Plenty of music, food and entertainment lined up for Thursdays on Sweden
CARIBOU, Maine — Warmer days are on the horizon and Caribou’s annual Thursdays on Sweden Festival starts in less than a month.
The city recently announced the festival line-up, which will feature six nights of music, food, and family-oriented entertainment over the summer. The festivities are set to kick off on June 6 with “Vikings Night,” which will be dedicated to celebrating the Caribou Vikings. Guests are encouraged to wear maroon and white and to meet the Viking and Caribou mascots at the city booth. The band French Toast will play music and the Warehouse Bar & Grill is scheduled to serve drinks at the outdoor cafe.
Katahdin Trust Company will return to sponsor the June 20 event this year, which will celebrate the company and feature music from the Star City Syndicate. Additionally, Access 89 will host the outdoor cafe.
The Adam Ezra Group is scheduled to play on Thursday, Aug. 1, which will also kick off the city’s annual “Caribou Days” event and parade. The Zerbini Family Circus will also entertain, and the Par & Grill is slated to host the outdoor cafe.
Aspiring vocalists are encouraged to stop by on Aug. 15 to participate in the Thursdays on Sweden Karaoke Competition, which enjoyed great success last year. Soundstage Music will host the competition and Machias Savings Bank is sponsoring cash prizes for the winners, including $500 for first place. The outdoor cafe will be hosted by Albie’s Lounge.
The Aug. 29 summer send-off will feature music from the Rock Dox as well as a tractor train. The City of Caribou Main Street team will make an appearance, and Mascoto’s Italian Restaurant is slated to host the outdoor cafe.
Caribou Marketing and Events Coordinator Christina Kane-Gibson said the upcoming street festival would not be possible without the help of members from the following city departments — events and marketing, parks and recreation, public works, and police.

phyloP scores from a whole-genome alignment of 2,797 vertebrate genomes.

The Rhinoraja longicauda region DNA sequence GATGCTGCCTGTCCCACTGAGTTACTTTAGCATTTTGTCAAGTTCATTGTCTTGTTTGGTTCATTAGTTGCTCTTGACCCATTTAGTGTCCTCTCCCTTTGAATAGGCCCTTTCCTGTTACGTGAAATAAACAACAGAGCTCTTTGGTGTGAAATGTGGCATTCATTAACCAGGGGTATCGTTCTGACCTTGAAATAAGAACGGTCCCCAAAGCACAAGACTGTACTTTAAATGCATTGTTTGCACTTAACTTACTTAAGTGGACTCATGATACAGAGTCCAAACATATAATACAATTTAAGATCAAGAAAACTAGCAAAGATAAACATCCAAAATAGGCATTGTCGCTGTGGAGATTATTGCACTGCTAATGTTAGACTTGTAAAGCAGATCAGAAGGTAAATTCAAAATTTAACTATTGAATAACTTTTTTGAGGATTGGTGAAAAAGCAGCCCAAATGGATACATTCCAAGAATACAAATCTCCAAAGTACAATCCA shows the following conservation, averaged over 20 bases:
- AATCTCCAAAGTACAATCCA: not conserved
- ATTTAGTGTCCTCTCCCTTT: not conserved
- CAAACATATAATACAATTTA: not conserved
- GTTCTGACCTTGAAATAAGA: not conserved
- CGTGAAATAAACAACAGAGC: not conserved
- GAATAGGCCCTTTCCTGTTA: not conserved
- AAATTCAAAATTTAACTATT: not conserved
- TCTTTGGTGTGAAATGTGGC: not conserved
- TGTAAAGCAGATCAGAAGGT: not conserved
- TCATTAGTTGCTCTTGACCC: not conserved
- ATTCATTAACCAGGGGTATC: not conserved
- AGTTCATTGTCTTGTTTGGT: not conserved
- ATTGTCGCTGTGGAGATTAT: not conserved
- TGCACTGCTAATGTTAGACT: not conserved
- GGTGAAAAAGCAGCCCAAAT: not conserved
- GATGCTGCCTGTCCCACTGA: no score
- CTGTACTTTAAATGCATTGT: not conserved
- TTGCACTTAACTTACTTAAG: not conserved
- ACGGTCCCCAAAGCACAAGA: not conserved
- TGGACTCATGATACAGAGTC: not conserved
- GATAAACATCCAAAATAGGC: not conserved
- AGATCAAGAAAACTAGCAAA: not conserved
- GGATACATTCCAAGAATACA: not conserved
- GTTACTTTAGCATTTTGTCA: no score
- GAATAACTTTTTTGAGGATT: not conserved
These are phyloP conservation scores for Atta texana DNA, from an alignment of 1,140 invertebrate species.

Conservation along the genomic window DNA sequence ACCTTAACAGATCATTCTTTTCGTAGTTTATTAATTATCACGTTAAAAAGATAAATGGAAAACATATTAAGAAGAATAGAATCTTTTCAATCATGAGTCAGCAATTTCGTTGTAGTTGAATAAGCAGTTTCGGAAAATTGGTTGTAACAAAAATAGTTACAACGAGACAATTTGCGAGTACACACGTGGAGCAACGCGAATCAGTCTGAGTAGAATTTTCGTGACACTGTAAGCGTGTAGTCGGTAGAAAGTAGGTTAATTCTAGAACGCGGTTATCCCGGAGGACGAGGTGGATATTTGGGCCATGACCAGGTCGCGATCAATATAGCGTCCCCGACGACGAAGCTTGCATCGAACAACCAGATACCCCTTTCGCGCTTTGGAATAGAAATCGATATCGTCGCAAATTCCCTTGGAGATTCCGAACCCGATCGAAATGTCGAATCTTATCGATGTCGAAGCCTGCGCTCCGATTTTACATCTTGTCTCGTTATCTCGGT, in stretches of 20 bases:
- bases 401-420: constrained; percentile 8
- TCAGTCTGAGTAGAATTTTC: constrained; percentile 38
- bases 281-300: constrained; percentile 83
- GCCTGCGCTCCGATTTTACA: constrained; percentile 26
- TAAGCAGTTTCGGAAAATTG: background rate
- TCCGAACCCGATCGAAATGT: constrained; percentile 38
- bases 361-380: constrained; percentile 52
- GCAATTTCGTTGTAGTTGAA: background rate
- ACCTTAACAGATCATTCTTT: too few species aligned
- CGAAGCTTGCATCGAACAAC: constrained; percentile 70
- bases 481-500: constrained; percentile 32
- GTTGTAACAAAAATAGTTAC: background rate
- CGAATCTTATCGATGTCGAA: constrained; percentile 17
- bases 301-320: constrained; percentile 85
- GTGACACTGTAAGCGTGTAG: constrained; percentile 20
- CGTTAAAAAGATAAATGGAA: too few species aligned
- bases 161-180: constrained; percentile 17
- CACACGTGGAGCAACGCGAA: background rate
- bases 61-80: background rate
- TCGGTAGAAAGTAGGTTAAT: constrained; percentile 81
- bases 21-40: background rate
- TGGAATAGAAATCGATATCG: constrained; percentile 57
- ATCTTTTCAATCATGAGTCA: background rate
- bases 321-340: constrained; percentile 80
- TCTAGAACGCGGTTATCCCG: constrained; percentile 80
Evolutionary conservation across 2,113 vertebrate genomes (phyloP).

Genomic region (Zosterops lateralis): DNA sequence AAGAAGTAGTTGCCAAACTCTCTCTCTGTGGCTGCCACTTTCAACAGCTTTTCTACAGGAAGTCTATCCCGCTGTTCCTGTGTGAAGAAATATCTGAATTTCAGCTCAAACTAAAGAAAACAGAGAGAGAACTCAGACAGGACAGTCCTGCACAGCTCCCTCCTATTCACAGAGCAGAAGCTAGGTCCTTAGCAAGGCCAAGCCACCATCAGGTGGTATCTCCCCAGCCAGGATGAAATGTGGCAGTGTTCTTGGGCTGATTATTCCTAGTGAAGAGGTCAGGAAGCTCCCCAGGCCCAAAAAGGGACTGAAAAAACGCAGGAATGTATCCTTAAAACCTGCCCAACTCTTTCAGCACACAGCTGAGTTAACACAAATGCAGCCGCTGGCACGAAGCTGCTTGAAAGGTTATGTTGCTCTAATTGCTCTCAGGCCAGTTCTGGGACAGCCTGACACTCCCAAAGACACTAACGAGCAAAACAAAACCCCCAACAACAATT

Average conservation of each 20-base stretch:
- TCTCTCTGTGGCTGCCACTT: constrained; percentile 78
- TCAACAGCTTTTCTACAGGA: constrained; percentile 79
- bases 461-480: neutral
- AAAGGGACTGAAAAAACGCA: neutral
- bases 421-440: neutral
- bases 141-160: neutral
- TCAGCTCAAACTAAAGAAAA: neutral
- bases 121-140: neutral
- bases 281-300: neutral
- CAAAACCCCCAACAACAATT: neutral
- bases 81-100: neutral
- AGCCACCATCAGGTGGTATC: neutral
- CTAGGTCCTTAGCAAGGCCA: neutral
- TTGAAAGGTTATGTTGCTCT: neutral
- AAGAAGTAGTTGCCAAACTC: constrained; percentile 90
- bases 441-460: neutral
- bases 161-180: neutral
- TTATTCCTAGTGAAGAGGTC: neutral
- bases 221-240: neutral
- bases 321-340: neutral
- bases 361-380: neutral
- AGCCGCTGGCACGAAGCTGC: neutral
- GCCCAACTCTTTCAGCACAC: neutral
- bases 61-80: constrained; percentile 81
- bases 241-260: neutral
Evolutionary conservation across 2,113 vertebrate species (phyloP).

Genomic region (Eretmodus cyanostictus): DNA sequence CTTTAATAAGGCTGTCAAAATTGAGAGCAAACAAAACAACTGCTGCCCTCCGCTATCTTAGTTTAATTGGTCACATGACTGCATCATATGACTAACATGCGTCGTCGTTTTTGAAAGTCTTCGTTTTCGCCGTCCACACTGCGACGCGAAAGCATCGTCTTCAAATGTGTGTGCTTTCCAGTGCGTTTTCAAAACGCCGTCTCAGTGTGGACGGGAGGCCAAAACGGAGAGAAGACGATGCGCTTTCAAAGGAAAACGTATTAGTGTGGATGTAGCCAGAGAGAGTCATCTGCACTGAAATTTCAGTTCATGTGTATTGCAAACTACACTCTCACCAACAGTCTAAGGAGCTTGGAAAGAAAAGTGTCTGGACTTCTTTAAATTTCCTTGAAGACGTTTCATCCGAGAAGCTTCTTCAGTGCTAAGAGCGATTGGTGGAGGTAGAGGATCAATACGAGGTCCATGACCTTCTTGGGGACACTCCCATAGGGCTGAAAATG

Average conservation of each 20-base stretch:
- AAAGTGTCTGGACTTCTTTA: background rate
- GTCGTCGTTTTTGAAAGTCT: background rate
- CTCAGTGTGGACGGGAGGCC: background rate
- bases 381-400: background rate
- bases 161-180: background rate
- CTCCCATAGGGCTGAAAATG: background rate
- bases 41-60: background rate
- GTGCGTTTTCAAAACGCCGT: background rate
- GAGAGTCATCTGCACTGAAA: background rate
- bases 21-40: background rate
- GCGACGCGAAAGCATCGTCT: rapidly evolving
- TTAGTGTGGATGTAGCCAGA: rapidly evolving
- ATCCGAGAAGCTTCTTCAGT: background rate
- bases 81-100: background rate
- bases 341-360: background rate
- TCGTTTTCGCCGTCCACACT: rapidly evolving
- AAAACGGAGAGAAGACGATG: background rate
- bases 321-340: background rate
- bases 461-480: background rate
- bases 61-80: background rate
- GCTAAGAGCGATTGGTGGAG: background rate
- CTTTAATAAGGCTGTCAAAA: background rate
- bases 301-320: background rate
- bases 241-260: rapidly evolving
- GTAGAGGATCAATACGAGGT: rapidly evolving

“We are all so in tune with one another and that’s what makes everything happen,” said Kane-Gibson. “Public works gets there early and gets the stage and barricades in place. Dave Ouellette, the public works director, also stays through the entire show just in case we need him for anything. Parks and recreation also helps move the barricades in place and helps all the vendors secure their spots. It’s a really well oiled machine.”
Additionally, police and fire departments will be grilling up hot dogs and burgers as part of the “Guns and Hoses” program in which the proceeds benefit a community organization or non-profit.
The first and last nights of the festival are also slated to feature a “tractor train,” which consists of a large antique tractor pulling mini-tractors that children can ride.
Kane-Gibson said that, this year, Caribou was approached by music promoters in both New York and Nashville about including acts in the show, adding that this occurred after most of the acts for this year had been booked.
“It goes to show you how big this event is getting,” she said, “and how a lot of people are becoming aware of it. We have fun with it, but we’re also building a name for ourselves and that’s exciting.”